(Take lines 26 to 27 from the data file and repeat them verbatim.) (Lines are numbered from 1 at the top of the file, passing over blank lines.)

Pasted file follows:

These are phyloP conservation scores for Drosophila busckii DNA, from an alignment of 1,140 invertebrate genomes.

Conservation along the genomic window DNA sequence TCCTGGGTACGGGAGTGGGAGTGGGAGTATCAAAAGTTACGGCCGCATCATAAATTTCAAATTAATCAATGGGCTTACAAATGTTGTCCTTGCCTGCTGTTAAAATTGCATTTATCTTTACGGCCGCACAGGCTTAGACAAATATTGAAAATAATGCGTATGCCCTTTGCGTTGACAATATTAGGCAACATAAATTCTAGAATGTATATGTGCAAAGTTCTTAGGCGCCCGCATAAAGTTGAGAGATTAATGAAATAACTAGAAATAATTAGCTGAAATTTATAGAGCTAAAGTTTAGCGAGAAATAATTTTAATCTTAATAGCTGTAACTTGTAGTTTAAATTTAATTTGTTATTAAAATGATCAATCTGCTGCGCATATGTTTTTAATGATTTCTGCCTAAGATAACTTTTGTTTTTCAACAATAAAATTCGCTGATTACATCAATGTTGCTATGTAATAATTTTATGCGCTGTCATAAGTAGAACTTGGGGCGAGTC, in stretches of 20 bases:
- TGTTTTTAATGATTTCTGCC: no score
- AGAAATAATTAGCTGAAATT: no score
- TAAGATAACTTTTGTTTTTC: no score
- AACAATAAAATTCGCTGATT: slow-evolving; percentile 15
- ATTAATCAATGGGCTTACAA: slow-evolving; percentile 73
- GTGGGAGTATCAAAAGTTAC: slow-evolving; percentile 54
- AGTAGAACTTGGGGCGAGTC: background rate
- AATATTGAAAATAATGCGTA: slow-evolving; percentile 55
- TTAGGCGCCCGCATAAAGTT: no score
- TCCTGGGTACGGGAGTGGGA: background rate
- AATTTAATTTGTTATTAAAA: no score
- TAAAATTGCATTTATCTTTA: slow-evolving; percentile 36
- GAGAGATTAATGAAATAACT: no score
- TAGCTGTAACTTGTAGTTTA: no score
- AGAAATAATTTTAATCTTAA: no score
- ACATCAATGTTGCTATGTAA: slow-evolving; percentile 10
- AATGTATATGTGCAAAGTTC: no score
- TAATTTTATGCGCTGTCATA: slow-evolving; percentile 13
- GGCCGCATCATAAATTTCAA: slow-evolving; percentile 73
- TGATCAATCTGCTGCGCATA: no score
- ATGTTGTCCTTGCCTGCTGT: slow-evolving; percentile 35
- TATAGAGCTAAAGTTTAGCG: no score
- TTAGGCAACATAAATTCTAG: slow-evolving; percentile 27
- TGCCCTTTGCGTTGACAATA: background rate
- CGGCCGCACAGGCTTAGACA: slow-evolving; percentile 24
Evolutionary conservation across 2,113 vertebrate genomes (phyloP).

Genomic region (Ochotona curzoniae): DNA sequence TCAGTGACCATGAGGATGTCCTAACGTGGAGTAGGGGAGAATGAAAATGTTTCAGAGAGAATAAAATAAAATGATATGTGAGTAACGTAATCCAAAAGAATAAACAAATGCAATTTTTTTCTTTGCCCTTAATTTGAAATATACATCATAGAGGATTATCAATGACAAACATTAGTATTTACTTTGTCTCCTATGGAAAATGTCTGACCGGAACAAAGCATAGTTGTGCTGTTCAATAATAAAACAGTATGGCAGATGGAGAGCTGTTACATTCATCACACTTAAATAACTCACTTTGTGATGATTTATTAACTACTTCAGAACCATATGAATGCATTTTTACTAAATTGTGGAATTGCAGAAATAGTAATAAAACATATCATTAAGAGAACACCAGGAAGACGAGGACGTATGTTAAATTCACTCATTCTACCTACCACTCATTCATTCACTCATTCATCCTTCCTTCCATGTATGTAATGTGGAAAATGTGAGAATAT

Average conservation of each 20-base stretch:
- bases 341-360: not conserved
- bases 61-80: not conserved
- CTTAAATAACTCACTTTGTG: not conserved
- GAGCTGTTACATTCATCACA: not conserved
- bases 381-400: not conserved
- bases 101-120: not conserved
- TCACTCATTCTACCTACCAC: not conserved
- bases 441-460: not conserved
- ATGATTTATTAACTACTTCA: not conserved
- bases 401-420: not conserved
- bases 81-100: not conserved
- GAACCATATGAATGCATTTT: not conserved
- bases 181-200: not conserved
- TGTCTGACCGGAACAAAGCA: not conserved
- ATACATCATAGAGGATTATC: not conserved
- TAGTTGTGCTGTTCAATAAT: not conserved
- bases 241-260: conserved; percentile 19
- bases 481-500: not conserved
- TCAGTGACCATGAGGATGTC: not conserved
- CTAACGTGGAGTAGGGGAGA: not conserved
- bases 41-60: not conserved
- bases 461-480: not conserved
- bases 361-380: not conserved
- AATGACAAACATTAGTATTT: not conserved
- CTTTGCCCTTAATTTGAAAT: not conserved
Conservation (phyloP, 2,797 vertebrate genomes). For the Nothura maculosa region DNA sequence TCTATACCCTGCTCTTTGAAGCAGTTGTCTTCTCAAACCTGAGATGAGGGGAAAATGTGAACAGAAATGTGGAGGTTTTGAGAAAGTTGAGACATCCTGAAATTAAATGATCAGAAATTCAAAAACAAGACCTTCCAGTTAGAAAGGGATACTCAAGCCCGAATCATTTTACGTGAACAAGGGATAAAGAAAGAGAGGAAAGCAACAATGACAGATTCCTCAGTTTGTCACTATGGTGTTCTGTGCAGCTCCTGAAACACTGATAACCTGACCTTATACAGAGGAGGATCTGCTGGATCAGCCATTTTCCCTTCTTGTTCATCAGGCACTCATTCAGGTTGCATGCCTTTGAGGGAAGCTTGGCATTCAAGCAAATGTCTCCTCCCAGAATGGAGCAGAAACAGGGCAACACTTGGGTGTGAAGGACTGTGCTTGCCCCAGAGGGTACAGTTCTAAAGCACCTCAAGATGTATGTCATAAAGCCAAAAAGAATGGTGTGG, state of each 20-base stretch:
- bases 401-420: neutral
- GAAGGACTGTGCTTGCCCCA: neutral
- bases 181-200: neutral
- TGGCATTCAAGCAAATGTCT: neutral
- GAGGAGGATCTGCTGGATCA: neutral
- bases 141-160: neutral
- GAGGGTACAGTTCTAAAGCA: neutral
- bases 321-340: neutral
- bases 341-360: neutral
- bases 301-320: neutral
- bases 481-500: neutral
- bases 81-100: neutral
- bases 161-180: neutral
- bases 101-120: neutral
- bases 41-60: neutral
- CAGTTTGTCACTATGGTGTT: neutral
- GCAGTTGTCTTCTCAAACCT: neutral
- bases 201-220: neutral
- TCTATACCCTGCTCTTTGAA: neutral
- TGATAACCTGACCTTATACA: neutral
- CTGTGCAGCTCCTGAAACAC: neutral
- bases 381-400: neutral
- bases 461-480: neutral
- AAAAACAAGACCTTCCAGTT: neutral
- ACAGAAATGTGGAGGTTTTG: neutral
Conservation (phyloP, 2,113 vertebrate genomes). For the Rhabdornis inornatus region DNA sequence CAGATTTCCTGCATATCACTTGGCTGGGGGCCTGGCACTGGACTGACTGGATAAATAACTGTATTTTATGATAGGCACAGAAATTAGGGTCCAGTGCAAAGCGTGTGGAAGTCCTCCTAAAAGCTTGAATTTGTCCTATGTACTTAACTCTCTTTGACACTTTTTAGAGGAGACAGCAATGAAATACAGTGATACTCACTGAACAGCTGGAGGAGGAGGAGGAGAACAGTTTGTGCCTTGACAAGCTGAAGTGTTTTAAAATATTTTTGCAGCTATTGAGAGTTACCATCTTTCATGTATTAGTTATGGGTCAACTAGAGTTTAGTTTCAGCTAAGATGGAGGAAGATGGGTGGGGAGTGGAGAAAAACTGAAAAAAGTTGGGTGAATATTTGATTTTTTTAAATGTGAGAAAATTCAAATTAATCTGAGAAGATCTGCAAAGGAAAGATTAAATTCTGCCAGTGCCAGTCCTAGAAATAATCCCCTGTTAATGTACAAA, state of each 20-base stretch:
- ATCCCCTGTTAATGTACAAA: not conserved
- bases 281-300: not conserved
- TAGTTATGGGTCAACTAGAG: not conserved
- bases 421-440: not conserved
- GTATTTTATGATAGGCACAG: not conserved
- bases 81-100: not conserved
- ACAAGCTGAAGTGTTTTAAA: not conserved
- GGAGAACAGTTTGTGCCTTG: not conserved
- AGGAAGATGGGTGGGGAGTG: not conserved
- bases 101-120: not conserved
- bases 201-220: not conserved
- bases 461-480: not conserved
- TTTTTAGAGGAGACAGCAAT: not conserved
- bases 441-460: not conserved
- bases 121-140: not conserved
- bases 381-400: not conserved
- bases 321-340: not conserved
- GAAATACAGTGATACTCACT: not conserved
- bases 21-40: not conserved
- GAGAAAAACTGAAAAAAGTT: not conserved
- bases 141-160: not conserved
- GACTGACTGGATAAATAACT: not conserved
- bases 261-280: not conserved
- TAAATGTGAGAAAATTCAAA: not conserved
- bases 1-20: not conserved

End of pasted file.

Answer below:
- TGCCCTTTGCGTTGACAATA: background rate
- CGGCCGCACAGGCTTAGACA: slow-evolving; percentile 24